Delaware NDY’s Daniese McMullin-Powell: Testimony Against Assisted Suicide Bill

Photo: Red-haired woman sitting in wheelchair with legs crossed, holding leash with service dog sitting next to her.

House Health and Human Development Committee  
June 7, 2017
Daniese McMullin-Powell, Delaware Not Dead Yet
OPPOSE HB 160, End of Life Options

Doctors will be prescribing barbiturates with instructions to ingest 100 pills on an empty stomach to cause your death by overdose, and then, falsify your death certificate.

Diagnoses of terminal illness is too often wrong, leading some to give up on treatment and lose good months or years of their lives.  A pro suicide group will become your best friend to help you Doctor shop for a second opinion or even a first one if you want. Less than 5% will receive counseling.

A woman I helped get out of a facility came to live with me. She had less than 6 months to live, so had hospice services. She moved to her own apartment 7 months later. She still lives in Wilmington 15 years later. Cheap physician assisted suicide wasn’t available.

My Mom and Dad were both on hospice.  My Father exceeded his expiration date by a few months. He had good meds to control pain. When he passed, my Mom moved in with me.  She remained on hospice for another year or so. She even went on vacation twice to Florida. She passed away in my home 8 days after baking cookies and having a wonderful Xmas with all the great grand kids. If this poison was available in 2011 she may not have had those last good times. She always thought she was a burden… she was not.

Pain seems to be overrated as a reason to die sooner than later. In a 2015 report from Oregon, the top reasons for PAS are loss of ability to do things you enjoy, loss of autonomy and dignity, loss of control of body functions and dependence on others and… feeling to be a burden, all disability issues like some of us face every day. Down the line, pain or fear of pain is listed as a reason.

Society underrates quality of life for people with disabilities. Will we have suicide prevention or suicide assistance?

Calling this a choice or a right is false. It is the state and doctors that will determine who is eligible to die.  Besides we have always had choice, suicide is not illegal in the United States and there are many methods.

Insurance companies, including Medicaid in Oregon, have indeed denied expensive treatments for some, yet offer to cover cheaper assisted suicide.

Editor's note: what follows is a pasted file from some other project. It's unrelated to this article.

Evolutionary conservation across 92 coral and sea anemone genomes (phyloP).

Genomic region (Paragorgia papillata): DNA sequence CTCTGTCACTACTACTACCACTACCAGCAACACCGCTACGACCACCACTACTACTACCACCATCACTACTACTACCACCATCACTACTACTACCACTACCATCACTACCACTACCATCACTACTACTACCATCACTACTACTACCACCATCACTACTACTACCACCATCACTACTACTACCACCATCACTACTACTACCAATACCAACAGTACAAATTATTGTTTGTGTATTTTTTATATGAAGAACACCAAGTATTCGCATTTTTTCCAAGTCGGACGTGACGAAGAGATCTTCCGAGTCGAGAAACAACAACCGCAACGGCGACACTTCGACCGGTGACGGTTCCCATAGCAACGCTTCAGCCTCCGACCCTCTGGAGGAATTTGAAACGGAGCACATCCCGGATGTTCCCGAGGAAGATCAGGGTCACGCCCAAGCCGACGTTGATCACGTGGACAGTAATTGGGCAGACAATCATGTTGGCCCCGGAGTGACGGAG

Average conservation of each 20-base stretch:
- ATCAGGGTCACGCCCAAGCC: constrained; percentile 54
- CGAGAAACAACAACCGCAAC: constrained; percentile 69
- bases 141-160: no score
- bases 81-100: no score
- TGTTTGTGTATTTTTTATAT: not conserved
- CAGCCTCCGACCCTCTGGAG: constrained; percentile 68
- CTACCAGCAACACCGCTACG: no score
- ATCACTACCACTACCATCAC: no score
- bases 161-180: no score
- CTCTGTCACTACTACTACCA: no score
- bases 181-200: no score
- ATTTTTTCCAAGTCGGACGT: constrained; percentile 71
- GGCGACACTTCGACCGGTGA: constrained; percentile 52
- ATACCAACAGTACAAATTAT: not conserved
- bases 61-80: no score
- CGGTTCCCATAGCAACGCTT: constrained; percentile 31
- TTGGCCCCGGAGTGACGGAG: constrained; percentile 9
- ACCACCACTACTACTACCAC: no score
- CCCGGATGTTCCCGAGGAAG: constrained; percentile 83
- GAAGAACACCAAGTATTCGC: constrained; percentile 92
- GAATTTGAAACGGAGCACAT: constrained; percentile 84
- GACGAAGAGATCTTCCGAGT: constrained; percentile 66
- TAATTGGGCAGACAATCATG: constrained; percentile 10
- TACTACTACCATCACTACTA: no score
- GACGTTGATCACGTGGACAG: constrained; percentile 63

There is a potential for abuse or coercion. Not all relatives, friends and caregivers have loving concern, and who would know?  All the so called safe guards are hollow and not enforceable.

There are no resources or authority to investigate assisted suicide cases in Oregon.  Hence, “there are no problems in Oregon.”

Vote NO to HB 160, so we can sleep at night and have a peaceful summer

Note: The Delaware house will vote as early as this week on HB 160. Delaware residents can find their legislators here.

2 thoughts on “Delaware NDY’s Daniese McMullin-Powell: Testimony Against Assisted Suicide Bill

  1. No one should ever be talked into Assisted Dying.

    It must be the decision of the individual; preferably after many discussions with family, close friends, doctors, clergy and other respected people.

    All of Anita Cameron’s five reasons why people want doctor prescribed suicide should be seriously considered. However, the final [but revocable] decision MUST be that of the uncoerced individual.

    In My Humble Opinion

    1. But assisted suicide laws don’t, and realistically can’t, protect against coercion and abuse of many kinds. We live in a society in which one in ten elders are abused, mostly by family, behind closed doors. We live in a society in which massive cuts to health care have passed Congress and are on the table in the Senate.

      There’s a deadly mix between our broken, profit-driven health care system and legalizing assisted suicide, which will be the cheapest so-called treatment. Direct coercion is not even necessary. If insurers deny, or even merely delay, expensive live-saving treatment, the person will be steered toward assisted suicide. Will insurers do the right thing, or the cheap thing?

      Barbara Wagner and Randy Stroup, Oregonians with cancer, were both informed by the Oregon Health Plan that the Plan wouldn’t pay for their chemotherapy, but would pay for their assisted suicide. Though called a free choice, for these patients, assisted suicide would have been a phony form of freedom.

      Elder abuse, and abuse of people with disabilities, are a rising problem. Where assisted suicide is legal, an heir (someone who stands to inherit from the patient) or abusive caregiver may steer someone towards assisted suicide, witness the request, pick up the lethal dose, and even give the drug — no witnesses are required at the death, so who would know?

      Thomas Middleton was diagnosed with Lou Gehrig’s disease, moved into the home of Tami Sawyer in July 2008, and died by assisted suicide later that very month. Two days after Thomas Middleton died, Sawyer listed his property for sale and deposited $90,000 into her own account. After a federal investigation into real estate fraud, Sawyer was indicted for first-degree criminal mistreatment and aggravated theft. But the Oregon state agency responsible for the assisted suicide law took no action.

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